TORONTO -- Ontario's elementary teachers start a week of rotating one-day strikes today, shutting down schools in three boards.

In Windsor-Essex, the Windsor-Essex Catholic District School Board will be closing all of its elementary and high schools on Tuesday if a deal is not reached.

There are about 1,800 English Catholic teachers at the WECDSB.

The president of the Ontario English Catholic Teachers' Association says the government appears to only "do the right thing" when under pressure, so teachers have little choice but to take the next step in the bargaining process.

Catholic teachers began a work-to-rule campaign Jan. 13 that includes not participating in standardized testing, preparing report card comments or participating in Ministry of Education initiatives.

The Elementary Teachers' Federation of Ontario is holding its first strikes today in the York Region, Toronto and Ottawa-Carleton school boards.

The strikes will hit different boards each day this week as tensions escalate between the union and the province.

All four major teachers' unions are engaged in job action as they negotiate new collective agreements with the Progressive Conservative government.

The Ontario Secondary School Teachers' Federation is holding a one-day strike at some boards on Tuesday, as is the Ontario English Catholic Teachers' Association.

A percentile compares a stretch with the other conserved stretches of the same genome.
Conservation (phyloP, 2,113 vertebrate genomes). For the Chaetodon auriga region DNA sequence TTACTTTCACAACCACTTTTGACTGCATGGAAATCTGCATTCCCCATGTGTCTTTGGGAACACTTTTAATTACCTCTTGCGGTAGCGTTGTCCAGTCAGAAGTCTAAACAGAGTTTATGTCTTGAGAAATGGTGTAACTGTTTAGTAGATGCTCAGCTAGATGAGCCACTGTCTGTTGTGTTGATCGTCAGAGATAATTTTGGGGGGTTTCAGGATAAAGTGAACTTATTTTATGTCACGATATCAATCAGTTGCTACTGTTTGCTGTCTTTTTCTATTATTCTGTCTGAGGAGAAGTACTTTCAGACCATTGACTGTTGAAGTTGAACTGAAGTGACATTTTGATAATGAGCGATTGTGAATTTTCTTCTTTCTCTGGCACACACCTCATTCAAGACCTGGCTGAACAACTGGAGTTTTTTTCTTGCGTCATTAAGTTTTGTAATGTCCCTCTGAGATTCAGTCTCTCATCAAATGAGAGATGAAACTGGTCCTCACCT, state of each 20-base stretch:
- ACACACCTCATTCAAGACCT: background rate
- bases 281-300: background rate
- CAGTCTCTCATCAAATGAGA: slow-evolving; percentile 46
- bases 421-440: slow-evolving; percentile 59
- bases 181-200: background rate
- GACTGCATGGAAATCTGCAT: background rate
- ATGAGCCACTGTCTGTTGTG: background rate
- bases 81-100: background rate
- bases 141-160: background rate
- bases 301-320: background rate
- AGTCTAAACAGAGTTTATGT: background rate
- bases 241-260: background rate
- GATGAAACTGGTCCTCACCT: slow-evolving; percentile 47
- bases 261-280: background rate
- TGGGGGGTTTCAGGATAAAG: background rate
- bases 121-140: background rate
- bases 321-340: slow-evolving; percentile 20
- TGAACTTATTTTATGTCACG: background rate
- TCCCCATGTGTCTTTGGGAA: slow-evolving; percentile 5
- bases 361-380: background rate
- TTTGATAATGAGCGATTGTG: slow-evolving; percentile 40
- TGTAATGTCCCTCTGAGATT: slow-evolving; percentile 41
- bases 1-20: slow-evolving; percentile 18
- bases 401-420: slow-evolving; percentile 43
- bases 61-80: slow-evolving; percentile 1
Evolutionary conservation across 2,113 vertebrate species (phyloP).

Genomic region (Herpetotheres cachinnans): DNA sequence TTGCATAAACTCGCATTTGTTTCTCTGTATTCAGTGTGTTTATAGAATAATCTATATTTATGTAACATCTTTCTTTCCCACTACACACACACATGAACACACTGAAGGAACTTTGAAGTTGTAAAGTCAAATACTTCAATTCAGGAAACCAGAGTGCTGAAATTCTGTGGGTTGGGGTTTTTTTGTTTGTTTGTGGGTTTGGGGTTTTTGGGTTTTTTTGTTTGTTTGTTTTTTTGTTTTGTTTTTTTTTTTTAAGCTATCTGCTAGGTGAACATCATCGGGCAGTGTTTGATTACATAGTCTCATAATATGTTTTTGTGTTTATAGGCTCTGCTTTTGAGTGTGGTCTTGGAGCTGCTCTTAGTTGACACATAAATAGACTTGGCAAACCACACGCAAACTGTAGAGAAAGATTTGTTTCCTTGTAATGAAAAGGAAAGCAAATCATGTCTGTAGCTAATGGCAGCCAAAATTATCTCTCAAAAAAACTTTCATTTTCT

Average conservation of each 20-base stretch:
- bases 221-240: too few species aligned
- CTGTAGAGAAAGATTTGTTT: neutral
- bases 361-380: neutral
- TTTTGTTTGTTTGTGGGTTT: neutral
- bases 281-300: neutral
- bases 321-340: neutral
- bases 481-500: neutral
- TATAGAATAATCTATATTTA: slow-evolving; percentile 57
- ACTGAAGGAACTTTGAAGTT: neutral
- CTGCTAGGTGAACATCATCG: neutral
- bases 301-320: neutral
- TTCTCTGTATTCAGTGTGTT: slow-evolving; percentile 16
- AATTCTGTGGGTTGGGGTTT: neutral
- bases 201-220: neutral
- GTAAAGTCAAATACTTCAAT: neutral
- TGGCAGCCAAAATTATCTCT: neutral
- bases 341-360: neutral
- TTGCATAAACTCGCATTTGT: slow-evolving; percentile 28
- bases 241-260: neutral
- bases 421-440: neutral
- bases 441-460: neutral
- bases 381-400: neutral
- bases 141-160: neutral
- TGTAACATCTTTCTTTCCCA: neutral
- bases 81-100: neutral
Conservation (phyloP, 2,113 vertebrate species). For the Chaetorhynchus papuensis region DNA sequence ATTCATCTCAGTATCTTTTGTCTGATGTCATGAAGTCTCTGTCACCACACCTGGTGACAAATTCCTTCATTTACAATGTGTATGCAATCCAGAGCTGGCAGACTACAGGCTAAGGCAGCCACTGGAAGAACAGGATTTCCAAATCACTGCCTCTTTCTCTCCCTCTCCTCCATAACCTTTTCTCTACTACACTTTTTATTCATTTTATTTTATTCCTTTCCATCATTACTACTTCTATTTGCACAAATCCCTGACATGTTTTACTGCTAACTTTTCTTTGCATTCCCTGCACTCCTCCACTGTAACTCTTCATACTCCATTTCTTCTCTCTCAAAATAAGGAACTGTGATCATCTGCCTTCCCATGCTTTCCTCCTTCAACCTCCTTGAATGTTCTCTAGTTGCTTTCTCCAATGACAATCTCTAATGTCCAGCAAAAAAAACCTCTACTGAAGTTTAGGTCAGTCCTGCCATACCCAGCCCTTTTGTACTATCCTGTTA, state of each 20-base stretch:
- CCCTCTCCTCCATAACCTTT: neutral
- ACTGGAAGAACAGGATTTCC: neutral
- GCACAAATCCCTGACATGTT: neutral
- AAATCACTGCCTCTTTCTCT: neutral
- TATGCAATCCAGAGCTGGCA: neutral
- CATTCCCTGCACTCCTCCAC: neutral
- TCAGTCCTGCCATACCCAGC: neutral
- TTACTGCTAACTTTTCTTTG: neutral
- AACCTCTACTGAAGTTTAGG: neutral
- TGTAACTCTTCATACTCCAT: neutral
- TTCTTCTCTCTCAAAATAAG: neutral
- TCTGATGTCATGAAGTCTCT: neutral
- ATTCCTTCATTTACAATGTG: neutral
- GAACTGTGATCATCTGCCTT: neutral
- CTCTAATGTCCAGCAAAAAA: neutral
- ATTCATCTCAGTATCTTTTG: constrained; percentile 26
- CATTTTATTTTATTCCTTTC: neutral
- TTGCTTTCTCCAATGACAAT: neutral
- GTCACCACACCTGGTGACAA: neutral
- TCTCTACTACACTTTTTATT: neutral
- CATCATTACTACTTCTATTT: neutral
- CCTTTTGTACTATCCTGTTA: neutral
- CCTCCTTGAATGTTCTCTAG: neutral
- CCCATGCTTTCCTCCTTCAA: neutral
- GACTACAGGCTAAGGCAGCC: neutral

The unions say that class sizes and cuts to services are the roadblocks in bargaining, while Education Minister Stephen Lecce insists they're stuck on wages.

Only the union representing teachers in Ontario's French school system has contract talks scheduled with the government, even as they began a work-to-rule campaign last week.

As the unions ramp up their labour action, the province has sought to strike back.

The government announced last week that it would compensate parents affected by the elementary teacher strikes.

Under the plan, parents whose kids aren't yet enrolled in school but attend school-based child-care centres affected by the strikes will get the most money -- $60 per day -- while those with children in grades 1 through 7 will get the least -- $25.

While parents of secondary school students won't get any funding, those with children with special needs up to age 21 will get $40 per day -- the same amount as parents whose kids are in kindergarten.

The Ministry of Education has said more than 100,000 parents have signed up for that program, which could cost the government $48 million per day if teachers from all school boards were to strike. That's less than the $60 million per day the government spends in teacher compensation.

This report by The Canadian Press was first published Jan. 20, 2020.